Raymond Chandler began writing late in life and peaked early in his career, never surpassing his last couple of pulp stories and first novel, The Big Sleep. From self-mocking title through muted farewell, 1939’s ‘Trouble Is My Business’ delivers quintessence of Chandler in a compact package. At the moment, though, I’m even more drawn to 1938’s ‘Red Wind’, partly because it holds the Chandler line I recite most often (“Just another four-flusher”), and partly because I can excerpt its opening and closing paragraphs without spoilers:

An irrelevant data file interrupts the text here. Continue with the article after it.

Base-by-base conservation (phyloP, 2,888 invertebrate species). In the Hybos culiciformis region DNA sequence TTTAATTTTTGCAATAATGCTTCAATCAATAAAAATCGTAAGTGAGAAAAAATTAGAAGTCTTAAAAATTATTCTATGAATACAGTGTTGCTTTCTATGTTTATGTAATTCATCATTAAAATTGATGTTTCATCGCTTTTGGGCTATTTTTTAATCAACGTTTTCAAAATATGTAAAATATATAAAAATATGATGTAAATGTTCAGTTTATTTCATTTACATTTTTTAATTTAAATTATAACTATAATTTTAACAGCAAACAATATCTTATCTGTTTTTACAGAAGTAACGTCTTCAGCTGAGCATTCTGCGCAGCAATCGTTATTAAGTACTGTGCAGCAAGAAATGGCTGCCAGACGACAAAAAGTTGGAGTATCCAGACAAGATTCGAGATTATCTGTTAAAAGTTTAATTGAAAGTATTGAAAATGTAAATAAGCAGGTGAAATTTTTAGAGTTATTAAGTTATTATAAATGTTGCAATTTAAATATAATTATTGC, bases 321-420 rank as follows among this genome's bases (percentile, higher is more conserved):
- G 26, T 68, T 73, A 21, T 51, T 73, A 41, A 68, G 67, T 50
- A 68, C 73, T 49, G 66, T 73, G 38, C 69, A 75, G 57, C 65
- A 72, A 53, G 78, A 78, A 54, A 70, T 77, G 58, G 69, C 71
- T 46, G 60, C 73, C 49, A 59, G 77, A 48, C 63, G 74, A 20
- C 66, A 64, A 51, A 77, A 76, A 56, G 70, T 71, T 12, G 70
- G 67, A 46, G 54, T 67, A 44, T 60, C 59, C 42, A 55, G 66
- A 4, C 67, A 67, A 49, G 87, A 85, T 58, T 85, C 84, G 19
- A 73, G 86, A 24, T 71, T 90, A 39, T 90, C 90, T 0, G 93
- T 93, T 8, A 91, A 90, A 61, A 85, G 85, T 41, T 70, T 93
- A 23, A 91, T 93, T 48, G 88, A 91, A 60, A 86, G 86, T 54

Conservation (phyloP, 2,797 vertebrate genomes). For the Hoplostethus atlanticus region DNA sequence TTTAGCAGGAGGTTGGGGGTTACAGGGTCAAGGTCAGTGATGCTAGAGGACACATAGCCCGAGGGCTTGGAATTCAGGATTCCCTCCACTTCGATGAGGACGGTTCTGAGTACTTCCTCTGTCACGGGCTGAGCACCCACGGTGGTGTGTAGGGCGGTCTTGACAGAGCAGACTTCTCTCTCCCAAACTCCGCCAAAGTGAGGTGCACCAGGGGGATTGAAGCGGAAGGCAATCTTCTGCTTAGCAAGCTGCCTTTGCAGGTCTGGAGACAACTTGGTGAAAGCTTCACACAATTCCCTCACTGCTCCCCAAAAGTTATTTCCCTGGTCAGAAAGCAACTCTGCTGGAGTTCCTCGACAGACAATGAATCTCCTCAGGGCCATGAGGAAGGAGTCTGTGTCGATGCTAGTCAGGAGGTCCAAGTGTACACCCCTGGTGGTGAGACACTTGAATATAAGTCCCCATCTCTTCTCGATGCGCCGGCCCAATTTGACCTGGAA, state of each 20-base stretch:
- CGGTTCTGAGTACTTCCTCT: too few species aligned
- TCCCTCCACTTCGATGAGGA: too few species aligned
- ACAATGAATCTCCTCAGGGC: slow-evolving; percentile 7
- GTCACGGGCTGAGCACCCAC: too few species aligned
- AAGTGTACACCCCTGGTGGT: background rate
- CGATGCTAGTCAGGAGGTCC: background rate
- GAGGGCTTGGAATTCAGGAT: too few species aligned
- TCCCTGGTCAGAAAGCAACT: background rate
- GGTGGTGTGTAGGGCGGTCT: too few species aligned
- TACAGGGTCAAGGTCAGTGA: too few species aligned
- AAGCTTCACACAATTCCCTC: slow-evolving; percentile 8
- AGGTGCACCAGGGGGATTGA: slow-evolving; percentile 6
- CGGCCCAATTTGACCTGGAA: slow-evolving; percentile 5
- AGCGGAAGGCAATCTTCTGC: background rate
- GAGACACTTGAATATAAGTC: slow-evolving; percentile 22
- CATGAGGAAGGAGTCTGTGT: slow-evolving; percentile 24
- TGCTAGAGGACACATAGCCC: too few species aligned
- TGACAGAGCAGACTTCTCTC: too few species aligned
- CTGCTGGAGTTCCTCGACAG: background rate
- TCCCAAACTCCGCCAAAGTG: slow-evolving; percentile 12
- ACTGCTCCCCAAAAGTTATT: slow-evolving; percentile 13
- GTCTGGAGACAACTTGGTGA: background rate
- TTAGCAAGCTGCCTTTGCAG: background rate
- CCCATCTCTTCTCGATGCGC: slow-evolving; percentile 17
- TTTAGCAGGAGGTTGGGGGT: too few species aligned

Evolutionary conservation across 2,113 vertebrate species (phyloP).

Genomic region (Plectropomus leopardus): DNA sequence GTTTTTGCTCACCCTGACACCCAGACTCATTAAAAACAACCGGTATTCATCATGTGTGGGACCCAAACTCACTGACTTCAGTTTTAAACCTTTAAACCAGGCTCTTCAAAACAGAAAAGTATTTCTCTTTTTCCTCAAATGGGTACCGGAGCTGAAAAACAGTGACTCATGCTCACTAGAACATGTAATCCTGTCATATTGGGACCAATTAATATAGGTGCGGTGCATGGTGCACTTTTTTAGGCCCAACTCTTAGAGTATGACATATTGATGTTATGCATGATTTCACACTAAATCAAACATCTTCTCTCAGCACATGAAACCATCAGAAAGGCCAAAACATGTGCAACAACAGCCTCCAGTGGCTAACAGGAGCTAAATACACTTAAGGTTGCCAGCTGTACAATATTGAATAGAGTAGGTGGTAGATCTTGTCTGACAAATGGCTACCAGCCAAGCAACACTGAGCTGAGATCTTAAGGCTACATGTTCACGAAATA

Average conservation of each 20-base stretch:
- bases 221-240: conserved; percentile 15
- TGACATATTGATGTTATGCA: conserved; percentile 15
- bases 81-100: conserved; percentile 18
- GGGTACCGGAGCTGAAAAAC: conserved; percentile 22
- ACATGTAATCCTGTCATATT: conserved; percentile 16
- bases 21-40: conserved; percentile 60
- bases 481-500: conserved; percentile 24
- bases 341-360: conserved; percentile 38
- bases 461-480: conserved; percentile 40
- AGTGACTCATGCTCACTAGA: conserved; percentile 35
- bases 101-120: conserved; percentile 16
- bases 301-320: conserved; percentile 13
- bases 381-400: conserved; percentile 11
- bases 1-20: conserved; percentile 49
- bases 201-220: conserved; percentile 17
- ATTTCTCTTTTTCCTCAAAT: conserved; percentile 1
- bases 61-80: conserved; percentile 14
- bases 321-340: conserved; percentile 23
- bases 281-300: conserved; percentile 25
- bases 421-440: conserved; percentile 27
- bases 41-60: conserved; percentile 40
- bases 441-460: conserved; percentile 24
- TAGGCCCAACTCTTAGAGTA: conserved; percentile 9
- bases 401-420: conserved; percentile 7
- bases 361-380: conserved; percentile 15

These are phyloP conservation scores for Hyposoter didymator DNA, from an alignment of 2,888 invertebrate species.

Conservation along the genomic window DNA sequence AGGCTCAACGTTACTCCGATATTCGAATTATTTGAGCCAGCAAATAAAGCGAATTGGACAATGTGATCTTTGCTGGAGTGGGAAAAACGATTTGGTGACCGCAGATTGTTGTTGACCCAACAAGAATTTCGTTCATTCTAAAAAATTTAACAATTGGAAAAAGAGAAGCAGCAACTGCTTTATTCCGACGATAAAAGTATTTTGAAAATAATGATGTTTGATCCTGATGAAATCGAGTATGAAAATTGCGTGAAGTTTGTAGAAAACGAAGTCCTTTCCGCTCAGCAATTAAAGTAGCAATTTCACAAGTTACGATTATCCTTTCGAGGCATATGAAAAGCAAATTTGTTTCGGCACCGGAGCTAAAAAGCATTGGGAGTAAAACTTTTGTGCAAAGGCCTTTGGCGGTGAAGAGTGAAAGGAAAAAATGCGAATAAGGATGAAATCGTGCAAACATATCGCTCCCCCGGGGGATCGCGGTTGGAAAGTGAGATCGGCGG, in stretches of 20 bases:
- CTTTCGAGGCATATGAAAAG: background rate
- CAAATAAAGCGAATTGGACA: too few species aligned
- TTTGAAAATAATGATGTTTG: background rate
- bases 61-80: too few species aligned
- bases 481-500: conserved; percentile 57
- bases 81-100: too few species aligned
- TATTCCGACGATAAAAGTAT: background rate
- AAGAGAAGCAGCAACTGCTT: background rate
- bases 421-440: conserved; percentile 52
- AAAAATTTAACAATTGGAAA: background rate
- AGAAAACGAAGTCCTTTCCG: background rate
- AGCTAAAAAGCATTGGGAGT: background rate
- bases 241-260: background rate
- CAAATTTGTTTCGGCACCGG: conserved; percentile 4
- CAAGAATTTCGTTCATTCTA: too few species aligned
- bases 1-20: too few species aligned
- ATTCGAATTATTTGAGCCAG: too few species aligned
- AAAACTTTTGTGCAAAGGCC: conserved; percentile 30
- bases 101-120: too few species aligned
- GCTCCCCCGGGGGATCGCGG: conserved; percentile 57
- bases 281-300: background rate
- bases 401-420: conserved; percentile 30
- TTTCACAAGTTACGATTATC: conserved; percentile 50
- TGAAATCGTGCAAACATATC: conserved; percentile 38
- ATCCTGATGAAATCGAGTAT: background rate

There was a desert wind blowing that night. It was of those hot dry Santa Anas that come down through the mountain passes and curl your hair and make your nerves jump and your skin itch. On nights like that every booze party ends in a fight. Meek little wives feel the edge of the carving knife and study their husbands’ necks. Anything can happen. You can even get a full glass of beer at a cocktail lounge.
They made little splashes and the seagulls rose off the water and swooped at the splashes.
Originally published in Dime Detective, 1938, and frequently reprinted